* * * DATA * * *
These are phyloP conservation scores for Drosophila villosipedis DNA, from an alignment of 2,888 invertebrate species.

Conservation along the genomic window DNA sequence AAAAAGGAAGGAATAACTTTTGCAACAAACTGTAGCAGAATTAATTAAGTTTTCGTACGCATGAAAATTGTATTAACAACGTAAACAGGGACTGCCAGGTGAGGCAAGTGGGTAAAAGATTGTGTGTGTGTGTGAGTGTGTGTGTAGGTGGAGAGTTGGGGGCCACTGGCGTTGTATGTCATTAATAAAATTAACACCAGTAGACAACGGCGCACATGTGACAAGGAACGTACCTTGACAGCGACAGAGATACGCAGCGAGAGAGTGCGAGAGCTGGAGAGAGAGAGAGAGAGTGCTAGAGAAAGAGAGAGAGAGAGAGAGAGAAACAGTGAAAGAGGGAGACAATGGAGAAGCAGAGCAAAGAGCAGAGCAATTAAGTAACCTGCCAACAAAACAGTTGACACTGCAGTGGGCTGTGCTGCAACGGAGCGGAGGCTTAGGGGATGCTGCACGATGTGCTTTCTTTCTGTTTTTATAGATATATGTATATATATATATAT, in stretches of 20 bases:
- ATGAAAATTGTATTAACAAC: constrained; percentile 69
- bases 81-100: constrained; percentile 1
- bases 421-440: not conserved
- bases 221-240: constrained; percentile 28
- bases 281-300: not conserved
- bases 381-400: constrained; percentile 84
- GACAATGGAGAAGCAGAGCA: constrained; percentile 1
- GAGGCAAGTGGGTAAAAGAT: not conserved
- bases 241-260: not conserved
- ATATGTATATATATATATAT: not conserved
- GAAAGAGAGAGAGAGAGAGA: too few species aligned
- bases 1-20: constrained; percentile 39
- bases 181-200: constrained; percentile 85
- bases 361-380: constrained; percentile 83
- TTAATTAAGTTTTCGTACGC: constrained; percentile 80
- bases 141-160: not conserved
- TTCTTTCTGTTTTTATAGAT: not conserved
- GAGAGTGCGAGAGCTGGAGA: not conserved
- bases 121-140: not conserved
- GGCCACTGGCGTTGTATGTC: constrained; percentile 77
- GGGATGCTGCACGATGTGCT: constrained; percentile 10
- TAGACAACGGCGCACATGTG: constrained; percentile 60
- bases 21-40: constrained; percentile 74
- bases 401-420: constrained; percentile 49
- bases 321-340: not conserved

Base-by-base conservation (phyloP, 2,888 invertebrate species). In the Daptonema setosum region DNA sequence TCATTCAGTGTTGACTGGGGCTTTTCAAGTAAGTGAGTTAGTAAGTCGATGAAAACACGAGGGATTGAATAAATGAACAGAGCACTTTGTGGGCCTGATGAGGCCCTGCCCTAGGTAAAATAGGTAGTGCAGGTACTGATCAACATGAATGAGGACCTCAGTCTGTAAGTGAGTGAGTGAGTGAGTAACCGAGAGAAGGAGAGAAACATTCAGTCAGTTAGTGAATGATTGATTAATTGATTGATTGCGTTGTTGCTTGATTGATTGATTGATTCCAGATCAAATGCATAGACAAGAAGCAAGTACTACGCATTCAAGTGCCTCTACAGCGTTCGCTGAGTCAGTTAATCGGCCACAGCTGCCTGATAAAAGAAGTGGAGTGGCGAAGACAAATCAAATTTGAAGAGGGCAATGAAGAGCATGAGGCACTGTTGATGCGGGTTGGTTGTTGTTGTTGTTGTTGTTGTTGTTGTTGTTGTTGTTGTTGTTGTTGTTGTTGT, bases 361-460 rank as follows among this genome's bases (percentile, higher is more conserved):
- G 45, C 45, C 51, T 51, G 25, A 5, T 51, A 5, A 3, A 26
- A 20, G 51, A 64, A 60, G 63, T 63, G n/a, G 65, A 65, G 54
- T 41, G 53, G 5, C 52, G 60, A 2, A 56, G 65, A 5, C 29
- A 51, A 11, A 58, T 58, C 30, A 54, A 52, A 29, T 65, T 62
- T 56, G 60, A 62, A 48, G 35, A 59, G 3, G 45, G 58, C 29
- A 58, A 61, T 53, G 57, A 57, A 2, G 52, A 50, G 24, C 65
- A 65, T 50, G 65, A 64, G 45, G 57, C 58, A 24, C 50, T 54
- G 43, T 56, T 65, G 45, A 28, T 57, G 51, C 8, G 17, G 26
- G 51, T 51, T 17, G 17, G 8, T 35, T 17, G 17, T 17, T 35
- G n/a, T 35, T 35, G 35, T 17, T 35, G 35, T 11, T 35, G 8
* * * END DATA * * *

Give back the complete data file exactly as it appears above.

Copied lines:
These are phyloP conservation scores for Drosophila villosipedis DNA, from an alignment of 2,888 invertebrate species.

Conservation along the genomic window DNA sequence AAAAAGGAAGGAATAACTTTTGCAACAAACTGTAGCAGAATTAATTAAGTTTTCGTACGCATGAAAATTGTATTAACAACGTAAACAGGGACTGCCAGGTGAGGCAAGTGGGTAAAAGATTGTGTGTGTGTGTGAGTGTGTGTGTAGGTGGAGAGTTGGGGGCCACTGGCGTTGTATGTCATTAATAAAATTAACACCAGTAGACAACGGCGCACATGTGACAAGGAACGTACCTTGACAGCGACAGAGATACGCAGCGAGAGAGTGCGAGAGCTGGAGAGAGAGAGAGAGAGTGCTAGAGAAAGAGAGAGAGAGAGAGAGAGAAACAGTGAAAGAGGGAGACAATGGAGAAGCAGAGCAAAGAGCAGAGCAATTAAGTAACCTGCCAACAAAACAGTTGACACTGCAGTGGGCTGTGCTGCAACGGAGCGGAGGCTTAGGGGATGCTGCACGATGTGCTTTCTTTCTGTTTTTATAGATATATGTATATATATATATAT, in stretches of 20 bases:
- ATGAAAATTGTATTAACAAC: constrained; percentile 69
- bases 81-100: constrained; percentile 1
- bases 421-440: not conserved
- bases 221-240: constrained; percentile 28
- bases 281-300: not conserved
- bases 381-400: constrained; percentile 84
- GACAATGGAGAAGCAGAGCA: constrained; percentile 1
- GAGGCAAGTGGGTAAAAGAT: not conserved
- bases 241-260: not conserved
- ATATGTATATATATATATAT: not conserved
- GAAAGAGAGAGAGAGAGAGA: too few species aligned
- bases 1-20: constrained; percentile 39
- bases 181-200: constrained; percentile 85
- bases 361-380: constrained; percentile 83
- TTAATTAAGTTTTCGTACGC: constrained; percentile 80
- bases 141-160: not conserved
- TTCTTTCTGTTTTTATAGAT: not conserved
- GAGAGTGCGAGAGCTGGAGA: not conserved
- bases 121-140: not conserved
- GGCCACTGGCGTTGTATGTC: constrained; percentile 77
- GGGATGCTGCACGATGTGCT: constrained; percentile 10
- TAGACAACGGCGCACATGTG: constrained; percentile 60
- bases 21-40: constrained; percentile 74
- bases 401-420: constrained; percentile 49
- bases 321-340: not conserved

Base-by-base conservation (phyloP, 2,888 invertebrate species). In the Daptonema setosum region DNA sequence TCATTCAGTGTTGACTGGGGCTTTTCAAGTAAGTGAGTTAGTAAGTCGATGAAAACACGAGGGATTGAATAAATGAACAGAGCACTTTGTGGGCCTGATGAGGCCCTGCCCTAGGTAAAATAGGTAGTGCAGGTACTGATCAACATGAATGAGGACCTCAGTCTGTAAGTGAGTGAGTGAGTGAGTAACCGAGAGAAGGAGAGAAACATTCAGTCAGTTAGTGAATGATTGATTAATTGATTGATTGCGTTGTTGCTTGATTGATTGATTGATTCCAGATCAAATGCATAGACAAGAAGCAAGTACTACGCATTCAAGTGCCTCTACAGCGTTCGCTGAGTCAGTTAATCGGCCACAGCTGCCTGATAAAAGAAGTGGAGTGGCGAAGACAAATCAAATTTGAAGAGGGCAATGAAGAGCATGAGGCACTGTTGATGCGGGTTGGTTGTTGTTGTTGTTGTTGTTGTTGTTGTTGTTGTTGTTGTTGTTGTTGTTGTTGT, bases 361-460 rank as follows among this genome's bases (percentile, higher is more conserved):
- G 45, C 45, C 51, T 51, G 25, A 5, T 51, A 5, A 3, A 26
- A 20, G 51, A 64, A 60, G 63, T 63, G n/a, G 65, A 65, G 54
- T 41, G 53, G 5, C 52, G 60, A 2, A 56, G 65, A 5, C 29
- A 51, A 11, A 58, T 58, C 30, A 54, A 52, A 29, T 65, T 62
- T 56, G 60, A 62, A 48, G 35, A 59, G 3, G 45, G 58, C 29
- A 58, A 61, T 53, G 57, A 57, A 2, G 52, A 50, G 24, C 65
- A 65, T 50, G 65, A 64, G 45, G 57, C 58, A 24, C 50, T 54
- G 43, T 56, T 65, G 45, A 28, T 57, G 51, C 8, G 17, G 26
- G 51, T 51, T 17, G 17, G 8, T 35, T 17, G 17, T 17, T 35
- G n/a, T 35, T 35, G 35, T 17, T 35, G 35, T 11, T 35, G 8